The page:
Nashville — President Reagan and his Democratic opponent, Walter F. Mondale, may continue to spar over whether new taxes are needed to curb the growing federal deficit. But if they were to heed the advice of the nation's governors from both parties, they'd give up the fight and concede that higher taxes must be part of any solution.
Some Republican governors in this election year raise the revenue issue only softly and as a last resort. For instance, Illinois Gov. James R. Thompson, a Republican and Reagan supporter, says he supports the President's pledge to make all possible spending cuts first and to consider tax changes only as part of a tax reform package.
But Vermont Gov. Richard A. Snelling, also a Republican and co-chairman of Mr. Reagan's reelection campaign in that state, insists a tax hike is ''absolutely essential.''
And the largely Democratic National Governors' Association (NGA), whose members are meeting here, has been firmly on record since February in support of a plan to raise federal taxes by 5 percent and sharply cut spending across the board over the next five years.
No governor here is suggesting that Washington money sent to the states be exempt from the cuts. ''Whether we like it or not, we're affected,'' says Kansas Gov. John Carlin (D), NGA chairman-elect.
Congress took action before its July recess to curb the rising deficit, but most governors here view it as a small step. ''They labored for months and brought forth a mouse,'' insists Governor Snelling.
''I hope we will not be lulled into a false sense of security - Congress can't afford to rest on its so-called down payment,'' says Utah Gov. Scott M. Matheson (R), who has been what the NGA calls its lead governor on the federal budget. In his view, such programs as medicare must be changed to make eligibility dependent on need. ''Medicare is the biggest unleashed, unmanaged piece of spending in the US today,'' he says.
Many of these governors have raised taxes in their own states without losing elections. ''I don't think it's always political suicide,'' says Maryland Gov. Harry R. Hughes (D), who raised gasoline taxes in his state during an election year. ''I really think people would rather you be straight with them.''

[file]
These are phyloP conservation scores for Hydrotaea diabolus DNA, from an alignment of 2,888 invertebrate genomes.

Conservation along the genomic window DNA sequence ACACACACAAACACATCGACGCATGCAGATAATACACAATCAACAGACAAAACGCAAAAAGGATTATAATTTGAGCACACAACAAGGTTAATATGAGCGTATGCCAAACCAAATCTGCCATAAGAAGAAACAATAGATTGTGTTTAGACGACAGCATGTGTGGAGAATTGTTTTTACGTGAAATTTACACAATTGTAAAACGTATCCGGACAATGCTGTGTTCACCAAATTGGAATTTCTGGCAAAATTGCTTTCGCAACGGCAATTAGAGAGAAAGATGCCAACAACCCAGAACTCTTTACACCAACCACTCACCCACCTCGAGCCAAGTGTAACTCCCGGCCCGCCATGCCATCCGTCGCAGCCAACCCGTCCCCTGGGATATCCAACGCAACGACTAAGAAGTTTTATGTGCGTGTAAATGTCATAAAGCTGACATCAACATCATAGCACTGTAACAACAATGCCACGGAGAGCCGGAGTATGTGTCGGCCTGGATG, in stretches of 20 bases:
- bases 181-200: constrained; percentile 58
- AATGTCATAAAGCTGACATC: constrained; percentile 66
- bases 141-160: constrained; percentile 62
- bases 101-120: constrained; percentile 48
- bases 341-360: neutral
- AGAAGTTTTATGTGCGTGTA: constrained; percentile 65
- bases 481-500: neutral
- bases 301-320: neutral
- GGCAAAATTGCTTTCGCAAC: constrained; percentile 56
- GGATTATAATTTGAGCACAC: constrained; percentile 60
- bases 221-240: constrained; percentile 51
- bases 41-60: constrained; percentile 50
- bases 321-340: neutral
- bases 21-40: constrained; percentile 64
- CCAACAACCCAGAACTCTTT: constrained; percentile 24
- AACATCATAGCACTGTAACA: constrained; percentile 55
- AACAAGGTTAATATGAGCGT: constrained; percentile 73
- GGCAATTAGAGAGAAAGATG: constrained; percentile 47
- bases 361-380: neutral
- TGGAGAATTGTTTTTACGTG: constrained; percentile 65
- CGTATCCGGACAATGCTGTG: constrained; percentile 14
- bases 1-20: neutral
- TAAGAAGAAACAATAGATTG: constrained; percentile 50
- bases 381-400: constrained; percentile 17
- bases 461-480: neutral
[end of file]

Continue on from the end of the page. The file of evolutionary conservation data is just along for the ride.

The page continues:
The deficit is not on the formal agenda here in what residents and welcoming banners call ''Music City USA.'' But it crops up regularly in almost every panel discussion and hall conversation.
Some, like Gov. Richard D. Lamm (D) of Colorado who insists he is known in his state as ''Mr. Gloom'' for his views on the subject, say they are concerned the issue will get lost in election-year politics.
''The only honest political platform is to say, 'We're going to cut services and raise taxes,' '' he says. ''But nobody wants to bite the bullet. We need to take a Churchillian blood-sweat-and-tears approach to what this society is going to have to do to get its economy in order.... (But) I think it's going to take an economic Dunkirk to make something happen.''
Early in the NGA program, US Sen. Howard H. Baker Jr. (R), who is not running for reelection, stopped by the meeting to deliver an impassioned plea for a bipartisan solution to the deficit problem and to urge governors to lead the way. ''We've got to find a way to depoliticize it (the solution).''
Vermont's Governor Snelling, who is not running for reelection, insists the political problem can be resolved if Americans realize how serious and immediate the economic threat is to their own well-being. He intends to try to get that message across by building a cross-party coalition. Come January, he will devote his full time without salary to Proposition 1, the organization he founded in March. He recently persuaded former presidents Jimmy Carter and Gerald Ford to serve as honorary co-chairmen.
Snelling says he is bothered by the tendency of both parties to blame each other when each deserves some of the blame. ''We are not serving our enlightened self-interest in this country. The ultimate test for a democracy is whether it can practice thoughtful self-denial.''